Washington Car Accident Settlement and Lawsuits

An overview of Washington laws that could affect your legal options after a car accident, including statutory time limits for filing a lawsuit in Washington court.

Drivers, passengers, and others who have been involved in a car accident in Washington will want to have an understanding of the different car insurance requirements and state laws that could affect any claim or lawsuit over the accident. This page provides a summary of the Washington-specific resources available on All-About-Car-Accidents.com, plus links to more detailed information.

Washington Car Insurance Requirements

Washington requires vehicle owners to demonstrate financial responsibility in case their vehicle is involved in a car accident. Most vehicle owners meet this requirement by carrying adequate car insurance coverage on any vehicle owned and operated in the state. The following minimum amounts of coverage are mandatory in Washington:

  • $25,000 for the injury or death of a single person (a passenger, another driver, pedestrian, etc.)
  • $50,000 total for the injury or death of multiple people in a single accident
  • $10,000 for property damage (such as damage to another vehicle), and

For more details on car insurance for vehicles in the state, including other ways that vehicle owners might comply with Washington's Financial Responsibility Requirement, check out our companion article Washington Car Insurance Laws.

Washington Car Accident Laws

If you decide to file a lawsuit after a car accident in Washington -- or even if you’re only making an insurance claim for the time being -- there are a few state laws to keep in mind, beginning with the time limit for getting a car accident lawsuit started (this is a state law called a “statute of limitations”).

In Washington, the statute of limitations that applies to car accident lawsuits gives a prospective plaintiff three years  to go to court and get the case started, whether you’re claiming personal injury or vehicle damage from the accident. (You can see the full text of this law at  Revised Code of Washington section 4.16.080.)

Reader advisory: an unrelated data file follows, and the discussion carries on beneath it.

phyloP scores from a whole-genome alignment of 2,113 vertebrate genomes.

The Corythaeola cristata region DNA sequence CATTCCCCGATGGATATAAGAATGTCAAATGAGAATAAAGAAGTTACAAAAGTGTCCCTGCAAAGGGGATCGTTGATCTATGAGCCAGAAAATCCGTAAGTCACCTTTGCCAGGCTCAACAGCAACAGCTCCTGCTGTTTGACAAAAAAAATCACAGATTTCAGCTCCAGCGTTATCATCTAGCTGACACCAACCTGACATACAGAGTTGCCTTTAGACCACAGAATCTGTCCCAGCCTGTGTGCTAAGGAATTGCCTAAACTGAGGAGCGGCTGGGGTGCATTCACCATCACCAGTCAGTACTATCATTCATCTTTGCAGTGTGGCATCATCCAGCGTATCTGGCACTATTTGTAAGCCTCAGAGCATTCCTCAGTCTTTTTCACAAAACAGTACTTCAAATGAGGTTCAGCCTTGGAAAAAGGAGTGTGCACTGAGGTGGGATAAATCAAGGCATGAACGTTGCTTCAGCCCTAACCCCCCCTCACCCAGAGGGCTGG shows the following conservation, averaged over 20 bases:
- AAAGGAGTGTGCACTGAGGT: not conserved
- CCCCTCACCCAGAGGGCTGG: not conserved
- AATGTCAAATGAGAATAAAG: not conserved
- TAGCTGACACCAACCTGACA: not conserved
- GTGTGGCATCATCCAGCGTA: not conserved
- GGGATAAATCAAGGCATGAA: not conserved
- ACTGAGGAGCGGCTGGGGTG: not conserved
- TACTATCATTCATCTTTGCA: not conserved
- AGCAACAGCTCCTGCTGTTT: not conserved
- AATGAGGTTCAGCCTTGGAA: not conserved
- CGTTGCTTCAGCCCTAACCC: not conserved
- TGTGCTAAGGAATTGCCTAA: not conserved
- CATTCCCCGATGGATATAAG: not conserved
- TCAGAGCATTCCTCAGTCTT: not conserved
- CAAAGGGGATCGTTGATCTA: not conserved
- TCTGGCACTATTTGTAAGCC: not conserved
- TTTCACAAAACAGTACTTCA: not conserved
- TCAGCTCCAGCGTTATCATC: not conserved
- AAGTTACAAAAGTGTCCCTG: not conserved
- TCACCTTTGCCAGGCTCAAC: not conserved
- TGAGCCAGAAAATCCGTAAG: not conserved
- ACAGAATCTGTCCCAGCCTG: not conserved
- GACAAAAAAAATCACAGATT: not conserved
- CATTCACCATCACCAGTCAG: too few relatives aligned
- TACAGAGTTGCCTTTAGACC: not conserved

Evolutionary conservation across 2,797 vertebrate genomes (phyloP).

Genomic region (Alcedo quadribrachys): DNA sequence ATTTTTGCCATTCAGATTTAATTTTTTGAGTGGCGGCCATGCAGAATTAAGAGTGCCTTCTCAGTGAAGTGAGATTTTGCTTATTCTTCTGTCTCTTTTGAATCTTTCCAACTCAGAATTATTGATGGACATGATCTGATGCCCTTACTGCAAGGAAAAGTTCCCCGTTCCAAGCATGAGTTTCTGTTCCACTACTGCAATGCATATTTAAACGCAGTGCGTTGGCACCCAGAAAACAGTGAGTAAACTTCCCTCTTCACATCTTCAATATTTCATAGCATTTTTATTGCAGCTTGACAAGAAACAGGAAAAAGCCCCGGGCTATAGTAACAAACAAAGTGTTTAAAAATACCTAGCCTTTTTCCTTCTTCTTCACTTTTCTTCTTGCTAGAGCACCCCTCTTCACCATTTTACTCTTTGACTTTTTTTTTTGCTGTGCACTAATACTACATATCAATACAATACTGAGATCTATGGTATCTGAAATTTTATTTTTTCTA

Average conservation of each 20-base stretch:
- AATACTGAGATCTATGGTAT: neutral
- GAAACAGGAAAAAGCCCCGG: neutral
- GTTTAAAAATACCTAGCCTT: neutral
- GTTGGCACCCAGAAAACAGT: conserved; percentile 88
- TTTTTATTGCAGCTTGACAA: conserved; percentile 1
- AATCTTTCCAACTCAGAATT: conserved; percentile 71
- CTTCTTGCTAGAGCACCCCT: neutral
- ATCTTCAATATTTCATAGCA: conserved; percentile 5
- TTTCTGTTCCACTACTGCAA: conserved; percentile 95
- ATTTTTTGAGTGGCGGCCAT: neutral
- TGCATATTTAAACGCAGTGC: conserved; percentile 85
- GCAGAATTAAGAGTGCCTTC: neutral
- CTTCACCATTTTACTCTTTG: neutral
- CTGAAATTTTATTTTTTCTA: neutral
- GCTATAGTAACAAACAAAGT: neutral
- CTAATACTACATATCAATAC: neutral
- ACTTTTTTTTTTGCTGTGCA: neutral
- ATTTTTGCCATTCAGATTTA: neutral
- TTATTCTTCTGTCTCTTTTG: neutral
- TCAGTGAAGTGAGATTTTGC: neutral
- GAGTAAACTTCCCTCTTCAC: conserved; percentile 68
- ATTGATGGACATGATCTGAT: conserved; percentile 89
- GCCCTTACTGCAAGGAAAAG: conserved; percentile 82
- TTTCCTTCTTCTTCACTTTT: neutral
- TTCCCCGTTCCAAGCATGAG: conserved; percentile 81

If you don’t get your lawsuit filed before the deadline passes, it’s safe to assume that the court will refuse to hear your case when you do try to file. So it’s crucial to pay attention to the deadline, and that’s true even if you think your case is going to settle out of court. You always want to leave open the option of filing a lawsuit, not just for leverage in settlement negotiations, but also to make sure you can turn to the court system for a remedy if the settlement process isn’t promising a satisfactory solution.

Get details on other Washington laws that could impact your car accident case in our article Car Accident Laws in Washington.      

Contact a Car Accident Lawyer in Washington

You might not find it necessary to hire a lawyer for every car accident claim you decide to file. For example, in a situation where the other driver’s insurance carrier isn’t disputing that its insured was at fault for the car accident, and you suffered only minor injuries, it’s probably fine to handle that kind of claim yourself as long as you’re comfortable with the process.

But what if the other driver’s insurer is saying that you caused the car accident? Or what if you suffered serious injuries and the insurer is balking at the extent or the costs of your medical treatment? In those situations, things can get complicated (and contentious) very quickly, and it may be time to discuss your situation with a local car accident lawyer in Washington. Remember that most lawyers will take a car accident case on a contingency basis, meaning that the lawyer only gets paid a percentage of any successful settlement or court award.

A good attorney knows how to successfully navigate not just the back-and-forth of settlement negotiations with car insurance adjusters, but also the car accident lawsuit process if your case proceeds to Washington civil court.

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